Robert Anton Wilson and Robert Shea. Blog, Internet resources, online reading groups, articles and interviews, Illuminatus! info.

Saturday, December 29, 2018

My top ten books for 2018

I've simply listed my favorite reads, including books that were not first published last year. Also controversially, I have actually waited until most of my reading for 2018 was concluded, rather than posting my "best" list weeks before the end of the year.

For each, I've listed the title, author, and year of publication, with a brief note.

1. The Powers of the Earth, Travis Corcoran. 2017. A science fiction novel set on the Moon. It won the Prometheus Award, and it was so good, I was sure it was going to win.

2. The R.A. Lafferty Fantastic MEGAPACK, R.A. Lafferty. 2016. Very early stories, and I wondered if the editing criteria was, "These are public domain stories we don't have to pay for." No matter; many of Lafferty's best stories were the early ones, and this is a great collection. Under $1 for the ebook.

3. The Overstory, Richard Powers. 2018. Who knew you could write a great novel about trees?

4. The Saracen: Land of the Infidel, and The Holy War,  Robert Shea. 1989. Very good historical novels set in medieval Italy.

5. Watling Street, John Higgs. 2017. Really good work on English history (and modern weirdness) that will interest many Robert Anton Wilson fans.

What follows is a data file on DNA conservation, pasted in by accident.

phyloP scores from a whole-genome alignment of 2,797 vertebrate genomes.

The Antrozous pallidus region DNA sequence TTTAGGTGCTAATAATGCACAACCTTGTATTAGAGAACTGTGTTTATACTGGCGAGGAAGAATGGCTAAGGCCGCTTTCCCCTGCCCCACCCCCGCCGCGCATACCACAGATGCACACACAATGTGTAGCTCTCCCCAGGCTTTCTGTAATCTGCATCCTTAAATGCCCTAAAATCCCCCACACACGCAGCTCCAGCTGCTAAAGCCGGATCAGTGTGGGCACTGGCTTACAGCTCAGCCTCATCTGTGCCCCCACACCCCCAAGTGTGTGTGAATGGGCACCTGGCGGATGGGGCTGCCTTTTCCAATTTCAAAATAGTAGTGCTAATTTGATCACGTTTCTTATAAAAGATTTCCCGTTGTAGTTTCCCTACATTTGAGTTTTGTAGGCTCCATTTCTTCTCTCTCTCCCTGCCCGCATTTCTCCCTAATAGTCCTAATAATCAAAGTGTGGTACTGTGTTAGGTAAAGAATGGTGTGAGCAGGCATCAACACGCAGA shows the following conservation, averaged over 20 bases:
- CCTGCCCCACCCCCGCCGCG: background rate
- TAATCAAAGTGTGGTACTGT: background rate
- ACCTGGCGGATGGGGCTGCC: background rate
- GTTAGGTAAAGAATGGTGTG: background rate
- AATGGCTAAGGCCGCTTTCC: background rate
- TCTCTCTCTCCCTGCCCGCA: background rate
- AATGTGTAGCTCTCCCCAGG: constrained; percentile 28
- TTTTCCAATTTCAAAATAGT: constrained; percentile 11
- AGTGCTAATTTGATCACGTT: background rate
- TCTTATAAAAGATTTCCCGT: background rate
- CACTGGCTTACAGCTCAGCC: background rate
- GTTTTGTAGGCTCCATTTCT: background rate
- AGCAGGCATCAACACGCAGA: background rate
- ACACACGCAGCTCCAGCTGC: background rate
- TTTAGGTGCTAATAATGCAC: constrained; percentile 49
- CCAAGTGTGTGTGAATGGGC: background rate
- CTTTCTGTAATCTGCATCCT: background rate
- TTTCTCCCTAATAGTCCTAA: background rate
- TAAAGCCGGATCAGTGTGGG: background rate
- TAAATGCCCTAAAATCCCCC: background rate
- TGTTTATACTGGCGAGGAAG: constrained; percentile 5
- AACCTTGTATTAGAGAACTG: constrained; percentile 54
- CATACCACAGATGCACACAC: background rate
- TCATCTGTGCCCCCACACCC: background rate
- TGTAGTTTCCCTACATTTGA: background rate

6. The Most Dangerous Man in America: Timothy Leary, Richard Nixon and the Hunt for the Fugitive King of LSD, Bill Minutaglio,  Steven L. Davis. 2018. Come for the fast paced narrative, stay to learn about Leary, still a fascinating figure, and Nixon, arguably worse than Trump.

7. 1177 B.C.: The Year Civilization Collapsed, Eric H. Cline. 2014. The end of "globalized" Bronze Age civilization.

8. Daemon and Freedom (two titles), Daniel Suarez. 2006, 2010. Not sure I agree with all of the author's opinions, but you won't read a better thriller.

9. Chasing Eris, Brenton Clutterbuck. 2018. Could have used some editing, but the sheer work Brenton put into surveying the modern Discordian scene was simply awesome.

10. Cosmic Trigger 2: Down to Earth, Robert Anton Wilson. 1991. A re-read, of course. A nonfiction memoir that manages to read like a novel, and a good exploration of many ideas. One of his best.

I also liked, among others, Pale Fire, Vladimir Nabokov, which also belongs in the Top Ten but I think was covered by the reading group; All the Beautiful Lies, Peter Swanson; The Night of the Gun, David Carr, and The Will to Battle, Ada Palmer.


Van Scott said...

FWIW, here's my list.

1. Vineland, and The Crying of Lot 49, Thomas Pynchon. I couldn't summon up the gumption to reread Gravity's Rainbow, so I reread these instead. I think Vineland is my favorite Pynchon book, and it seems quite prescient given the current political climate.

2. Lord of Light, and Creatures of Light and Darkness, Roger Zelazny. I reread half a dozen Zelazny books this year. These were my favorites.

3. Nova Express, William Burroughs. An "INTERESTING" book.I also liked The Yage Letters, by Burroughs and Allen Ginsberg, which deals with their travels in South America in search of ayuasca.